Omnipotence

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For He is called omnipotent on account of His doing what He wills, not on account of His suffering what He wills not; for if that should befall Him, He would by no means be omnipotent. Wherefore, He cannot do some things for the very reason that He is omnipotent. - Augustine of Hippo.

Omnipotence is the quality of having unlimited power. Monotheistic religions generally attribute omnipotence to only the deity of their faith. In the monotheistic philosophies of Abrahamic religions, omnipotence is often listed as one of a deity's characteristics among many, including omniscience, omnipresence, and omnibenevolence. The presence of all these properties in a single entity has given rise to considerable theological debate, prominently including the problem of theodicy, the question of why such a deity would permit the manifestation of evil.

Quotes[edit]

  • Those who desire to rise as high as our human condition allows, must renounce intellectual pride, the omnipotence of clear thinking, belief in the absolute power of logic.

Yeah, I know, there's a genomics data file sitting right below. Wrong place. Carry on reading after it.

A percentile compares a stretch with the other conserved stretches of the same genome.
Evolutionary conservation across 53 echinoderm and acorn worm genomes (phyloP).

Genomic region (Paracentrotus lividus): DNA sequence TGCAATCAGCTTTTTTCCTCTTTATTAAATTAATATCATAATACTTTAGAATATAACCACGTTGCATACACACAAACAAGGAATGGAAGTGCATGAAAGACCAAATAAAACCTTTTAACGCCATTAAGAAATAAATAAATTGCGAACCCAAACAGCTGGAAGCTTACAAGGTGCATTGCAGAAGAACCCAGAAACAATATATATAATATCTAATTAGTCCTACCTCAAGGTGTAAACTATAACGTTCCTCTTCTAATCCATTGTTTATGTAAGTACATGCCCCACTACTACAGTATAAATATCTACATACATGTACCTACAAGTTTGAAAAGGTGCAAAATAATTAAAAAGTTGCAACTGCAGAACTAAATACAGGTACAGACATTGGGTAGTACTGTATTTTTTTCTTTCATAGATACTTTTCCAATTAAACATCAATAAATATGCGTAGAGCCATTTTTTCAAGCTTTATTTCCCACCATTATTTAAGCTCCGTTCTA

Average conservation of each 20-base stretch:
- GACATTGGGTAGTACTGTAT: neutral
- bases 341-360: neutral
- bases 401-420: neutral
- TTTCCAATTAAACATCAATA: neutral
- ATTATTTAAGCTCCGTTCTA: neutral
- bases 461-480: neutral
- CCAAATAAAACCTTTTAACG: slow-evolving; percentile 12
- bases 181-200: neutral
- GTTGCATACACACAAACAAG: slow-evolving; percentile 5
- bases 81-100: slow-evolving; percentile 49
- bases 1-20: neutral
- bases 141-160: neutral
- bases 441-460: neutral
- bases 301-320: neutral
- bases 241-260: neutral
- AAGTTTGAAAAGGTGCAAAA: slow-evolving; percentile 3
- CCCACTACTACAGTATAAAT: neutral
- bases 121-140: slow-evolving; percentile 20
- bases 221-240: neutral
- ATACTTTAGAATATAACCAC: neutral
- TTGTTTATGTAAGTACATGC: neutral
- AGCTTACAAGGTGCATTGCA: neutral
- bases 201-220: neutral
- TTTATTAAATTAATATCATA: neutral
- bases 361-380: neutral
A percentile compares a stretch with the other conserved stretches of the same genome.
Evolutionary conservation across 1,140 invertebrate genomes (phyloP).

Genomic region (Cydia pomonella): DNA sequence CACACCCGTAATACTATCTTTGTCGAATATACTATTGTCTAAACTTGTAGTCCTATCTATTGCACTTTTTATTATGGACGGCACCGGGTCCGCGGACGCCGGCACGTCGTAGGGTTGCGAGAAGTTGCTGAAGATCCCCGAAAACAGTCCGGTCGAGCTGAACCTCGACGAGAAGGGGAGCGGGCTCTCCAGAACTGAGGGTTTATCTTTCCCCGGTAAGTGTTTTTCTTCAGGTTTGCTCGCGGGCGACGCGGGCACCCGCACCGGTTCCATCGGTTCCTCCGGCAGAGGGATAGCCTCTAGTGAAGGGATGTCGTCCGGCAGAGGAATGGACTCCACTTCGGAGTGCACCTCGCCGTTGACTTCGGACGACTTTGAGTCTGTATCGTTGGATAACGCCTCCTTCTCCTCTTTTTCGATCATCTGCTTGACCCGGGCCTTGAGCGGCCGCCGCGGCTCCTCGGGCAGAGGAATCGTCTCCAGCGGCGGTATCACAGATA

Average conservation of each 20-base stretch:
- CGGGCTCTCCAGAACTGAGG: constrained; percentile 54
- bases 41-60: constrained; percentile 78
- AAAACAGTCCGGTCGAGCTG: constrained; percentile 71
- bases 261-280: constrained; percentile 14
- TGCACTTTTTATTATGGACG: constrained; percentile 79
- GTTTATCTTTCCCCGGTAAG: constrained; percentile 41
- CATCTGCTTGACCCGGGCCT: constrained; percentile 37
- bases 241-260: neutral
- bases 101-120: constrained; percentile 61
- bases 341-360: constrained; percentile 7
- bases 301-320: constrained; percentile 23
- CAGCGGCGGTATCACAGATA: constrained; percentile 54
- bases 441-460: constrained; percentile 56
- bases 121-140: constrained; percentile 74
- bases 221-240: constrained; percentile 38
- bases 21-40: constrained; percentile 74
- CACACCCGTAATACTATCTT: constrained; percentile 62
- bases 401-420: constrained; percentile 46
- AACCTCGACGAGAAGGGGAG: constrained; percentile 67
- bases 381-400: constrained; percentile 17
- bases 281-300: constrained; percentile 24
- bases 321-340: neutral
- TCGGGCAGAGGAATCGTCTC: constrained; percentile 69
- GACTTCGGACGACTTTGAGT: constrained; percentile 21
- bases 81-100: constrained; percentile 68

• It is with men as with wheat; the light heads are erect even in the presence of Omnipotence, but the full heads bow in reverence before Him.
    • Joseph Cook; reported in Josiah Hotchkiss Gilbert, Dictionary of Burning Words of Brilliant Writers (1895), p. 484.
  • Who is all-powerful should fear everything.
  • And we must face the fact that the United States is neither omnipotent or omniscient—that we are only 6 percent of the world's population—that we cannot impose our will upon the other 94 percent of mankind—that we cannot right every wrong or reverse every adversity—and that therefore there cannot be an American solution to every world problem.
    • John F. Kennedy, address at the University of Washington's 100th anniversary program, Seattle, Washington (November 16, 1961); in The Public Papers of the Presidents of the United States: John F. Kennedy, 1961, p. 726.
  • Disbelief is the only possible revenge for omnipotence.
    • Chris Lawson, Written in Blood (Originally published in Asimov’s Science Fiction [1] June, 1999)
  • His Omnipotence means power to do all that is intrinsically possible, not to do the intrinsically impossible. You may attribute miracles to him, but not nonsense. This is no limit to his power. If you choose to say 'God can give a creature free will and at the same time withhold free will from it,' you have not succeeded in saying anything about God: meaningless combinations of words do not suddenly acquire meaning simply because we prefix to them the two other words 'God can.'... It is no more possible for God than for the weakest of his creatures to carry out both of two mutually exclusive alternatives; not because his power meets an obstacle, but because nonsense remains nonsense even when we talk it about God.